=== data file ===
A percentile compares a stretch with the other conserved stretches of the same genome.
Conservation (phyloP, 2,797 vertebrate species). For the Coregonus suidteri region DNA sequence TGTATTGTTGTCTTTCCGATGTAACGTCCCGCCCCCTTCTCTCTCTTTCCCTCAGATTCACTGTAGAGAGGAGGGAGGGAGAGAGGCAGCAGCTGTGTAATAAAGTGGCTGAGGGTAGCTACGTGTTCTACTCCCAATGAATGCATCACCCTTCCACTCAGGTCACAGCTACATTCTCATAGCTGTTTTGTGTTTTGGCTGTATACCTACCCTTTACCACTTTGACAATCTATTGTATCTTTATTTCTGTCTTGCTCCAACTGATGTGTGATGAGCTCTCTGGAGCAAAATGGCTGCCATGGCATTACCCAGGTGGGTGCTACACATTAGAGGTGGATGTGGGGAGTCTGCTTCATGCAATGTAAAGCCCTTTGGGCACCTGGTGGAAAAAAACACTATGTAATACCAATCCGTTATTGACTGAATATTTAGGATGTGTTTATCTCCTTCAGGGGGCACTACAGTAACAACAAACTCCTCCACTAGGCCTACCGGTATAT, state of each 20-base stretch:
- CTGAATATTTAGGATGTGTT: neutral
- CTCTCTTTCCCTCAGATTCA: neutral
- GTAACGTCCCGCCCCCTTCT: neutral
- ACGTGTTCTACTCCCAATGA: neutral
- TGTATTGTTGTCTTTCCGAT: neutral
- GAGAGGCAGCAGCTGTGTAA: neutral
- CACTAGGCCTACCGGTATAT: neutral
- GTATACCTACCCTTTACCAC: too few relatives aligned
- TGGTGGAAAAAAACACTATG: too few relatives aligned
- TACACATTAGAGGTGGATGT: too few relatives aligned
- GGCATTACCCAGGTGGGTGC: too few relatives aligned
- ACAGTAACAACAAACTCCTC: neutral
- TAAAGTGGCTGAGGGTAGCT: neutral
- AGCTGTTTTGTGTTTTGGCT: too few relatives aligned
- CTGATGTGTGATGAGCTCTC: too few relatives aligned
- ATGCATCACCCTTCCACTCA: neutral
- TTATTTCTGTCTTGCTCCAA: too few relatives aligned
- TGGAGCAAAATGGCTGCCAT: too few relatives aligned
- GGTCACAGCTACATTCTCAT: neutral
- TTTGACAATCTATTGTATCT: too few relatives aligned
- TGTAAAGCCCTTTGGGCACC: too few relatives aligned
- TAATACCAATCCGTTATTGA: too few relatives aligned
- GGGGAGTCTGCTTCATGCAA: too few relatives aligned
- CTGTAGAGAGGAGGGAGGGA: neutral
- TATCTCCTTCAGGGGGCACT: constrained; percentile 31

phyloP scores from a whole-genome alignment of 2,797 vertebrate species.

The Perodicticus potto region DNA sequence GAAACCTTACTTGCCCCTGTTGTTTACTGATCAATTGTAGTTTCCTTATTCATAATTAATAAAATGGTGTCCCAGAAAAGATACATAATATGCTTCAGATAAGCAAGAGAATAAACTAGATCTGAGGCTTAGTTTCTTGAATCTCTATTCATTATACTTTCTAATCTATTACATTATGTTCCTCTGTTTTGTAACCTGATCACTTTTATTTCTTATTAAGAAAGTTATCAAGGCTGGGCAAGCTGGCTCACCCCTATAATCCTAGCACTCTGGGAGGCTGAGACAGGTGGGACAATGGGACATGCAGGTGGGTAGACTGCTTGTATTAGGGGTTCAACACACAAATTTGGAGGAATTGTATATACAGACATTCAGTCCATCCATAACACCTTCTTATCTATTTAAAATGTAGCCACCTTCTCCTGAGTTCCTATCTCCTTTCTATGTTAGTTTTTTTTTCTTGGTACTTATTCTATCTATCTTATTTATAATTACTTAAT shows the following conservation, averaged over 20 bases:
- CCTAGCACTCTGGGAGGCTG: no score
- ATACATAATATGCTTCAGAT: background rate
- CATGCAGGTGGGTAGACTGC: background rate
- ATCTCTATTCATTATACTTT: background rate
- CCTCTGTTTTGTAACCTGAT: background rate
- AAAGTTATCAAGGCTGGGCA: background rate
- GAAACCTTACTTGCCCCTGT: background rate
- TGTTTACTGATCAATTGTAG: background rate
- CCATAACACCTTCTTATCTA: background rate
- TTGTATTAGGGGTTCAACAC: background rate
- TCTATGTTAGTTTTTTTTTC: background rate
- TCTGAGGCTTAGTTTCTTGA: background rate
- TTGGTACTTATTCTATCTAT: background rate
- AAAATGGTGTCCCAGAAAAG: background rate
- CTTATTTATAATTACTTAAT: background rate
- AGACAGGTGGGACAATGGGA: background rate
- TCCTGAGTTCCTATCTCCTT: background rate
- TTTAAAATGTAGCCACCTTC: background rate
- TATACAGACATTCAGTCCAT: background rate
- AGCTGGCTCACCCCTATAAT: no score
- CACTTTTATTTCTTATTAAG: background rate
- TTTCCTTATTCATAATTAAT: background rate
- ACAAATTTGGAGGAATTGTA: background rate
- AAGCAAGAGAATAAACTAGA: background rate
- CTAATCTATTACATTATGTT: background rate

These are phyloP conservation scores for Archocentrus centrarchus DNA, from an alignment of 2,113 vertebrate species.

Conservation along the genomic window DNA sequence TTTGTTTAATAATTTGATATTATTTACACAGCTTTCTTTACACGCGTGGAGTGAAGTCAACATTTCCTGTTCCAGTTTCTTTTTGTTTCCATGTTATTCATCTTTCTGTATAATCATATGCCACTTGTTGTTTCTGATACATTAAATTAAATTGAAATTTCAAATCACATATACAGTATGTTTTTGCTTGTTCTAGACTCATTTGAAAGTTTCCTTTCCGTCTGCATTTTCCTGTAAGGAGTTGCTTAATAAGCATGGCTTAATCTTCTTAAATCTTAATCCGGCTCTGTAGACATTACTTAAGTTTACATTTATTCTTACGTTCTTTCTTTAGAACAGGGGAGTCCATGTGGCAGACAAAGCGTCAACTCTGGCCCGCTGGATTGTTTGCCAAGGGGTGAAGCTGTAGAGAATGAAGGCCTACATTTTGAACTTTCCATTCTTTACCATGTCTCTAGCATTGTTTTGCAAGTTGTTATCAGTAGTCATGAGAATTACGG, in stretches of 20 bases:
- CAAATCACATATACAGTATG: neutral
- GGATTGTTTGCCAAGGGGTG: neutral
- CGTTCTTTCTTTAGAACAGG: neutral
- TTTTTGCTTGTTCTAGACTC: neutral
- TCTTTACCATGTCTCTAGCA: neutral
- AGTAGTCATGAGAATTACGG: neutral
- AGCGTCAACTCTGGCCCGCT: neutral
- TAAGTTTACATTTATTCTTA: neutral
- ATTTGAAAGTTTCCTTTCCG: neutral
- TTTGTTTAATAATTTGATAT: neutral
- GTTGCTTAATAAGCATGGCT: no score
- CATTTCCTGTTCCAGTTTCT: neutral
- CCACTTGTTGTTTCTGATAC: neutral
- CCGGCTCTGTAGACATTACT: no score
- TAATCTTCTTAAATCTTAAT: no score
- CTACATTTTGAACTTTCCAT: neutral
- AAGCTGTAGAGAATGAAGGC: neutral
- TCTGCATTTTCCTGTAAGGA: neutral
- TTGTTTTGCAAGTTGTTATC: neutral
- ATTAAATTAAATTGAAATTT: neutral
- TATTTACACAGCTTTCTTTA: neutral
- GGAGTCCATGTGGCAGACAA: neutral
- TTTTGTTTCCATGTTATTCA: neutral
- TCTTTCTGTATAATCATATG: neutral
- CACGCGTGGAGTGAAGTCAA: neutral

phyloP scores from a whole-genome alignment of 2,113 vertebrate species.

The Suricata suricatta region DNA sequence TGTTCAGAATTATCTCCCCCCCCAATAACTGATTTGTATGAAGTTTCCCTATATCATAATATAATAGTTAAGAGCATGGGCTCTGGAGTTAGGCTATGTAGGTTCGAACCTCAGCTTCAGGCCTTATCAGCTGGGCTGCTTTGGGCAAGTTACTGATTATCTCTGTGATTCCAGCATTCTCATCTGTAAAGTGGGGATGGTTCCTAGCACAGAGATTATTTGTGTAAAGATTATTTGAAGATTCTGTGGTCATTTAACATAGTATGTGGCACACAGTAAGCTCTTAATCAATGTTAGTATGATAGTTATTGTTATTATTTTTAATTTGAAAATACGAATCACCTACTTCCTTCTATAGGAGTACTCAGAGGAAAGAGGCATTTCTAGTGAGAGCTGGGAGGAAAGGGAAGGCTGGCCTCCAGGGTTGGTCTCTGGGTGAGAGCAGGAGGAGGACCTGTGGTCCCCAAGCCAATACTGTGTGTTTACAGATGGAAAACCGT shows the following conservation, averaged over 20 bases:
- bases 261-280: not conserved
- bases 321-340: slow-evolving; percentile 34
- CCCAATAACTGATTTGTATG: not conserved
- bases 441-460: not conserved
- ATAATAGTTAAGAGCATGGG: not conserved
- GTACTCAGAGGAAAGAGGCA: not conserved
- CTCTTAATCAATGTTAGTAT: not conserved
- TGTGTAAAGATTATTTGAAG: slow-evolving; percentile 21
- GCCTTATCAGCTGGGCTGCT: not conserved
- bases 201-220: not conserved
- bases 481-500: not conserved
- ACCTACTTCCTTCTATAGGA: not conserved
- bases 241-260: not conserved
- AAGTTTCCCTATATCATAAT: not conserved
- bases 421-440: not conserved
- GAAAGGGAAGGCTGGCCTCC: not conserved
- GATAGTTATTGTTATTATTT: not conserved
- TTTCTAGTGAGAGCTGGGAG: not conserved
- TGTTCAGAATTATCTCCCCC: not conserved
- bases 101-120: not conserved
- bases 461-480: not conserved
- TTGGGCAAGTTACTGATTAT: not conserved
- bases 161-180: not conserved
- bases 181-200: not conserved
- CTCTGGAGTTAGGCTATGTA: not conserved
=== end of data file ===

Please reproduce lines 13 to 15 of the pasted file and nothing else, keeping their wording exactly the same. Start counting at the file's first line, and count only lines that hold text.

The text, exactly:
- GGCATTACCCAGGTGGGTGC: too few relatives aligned
- ACAGTAACAACAAACTCCTC: neutral
- TAAAGTGGCTGAGGGTAGCT: neutral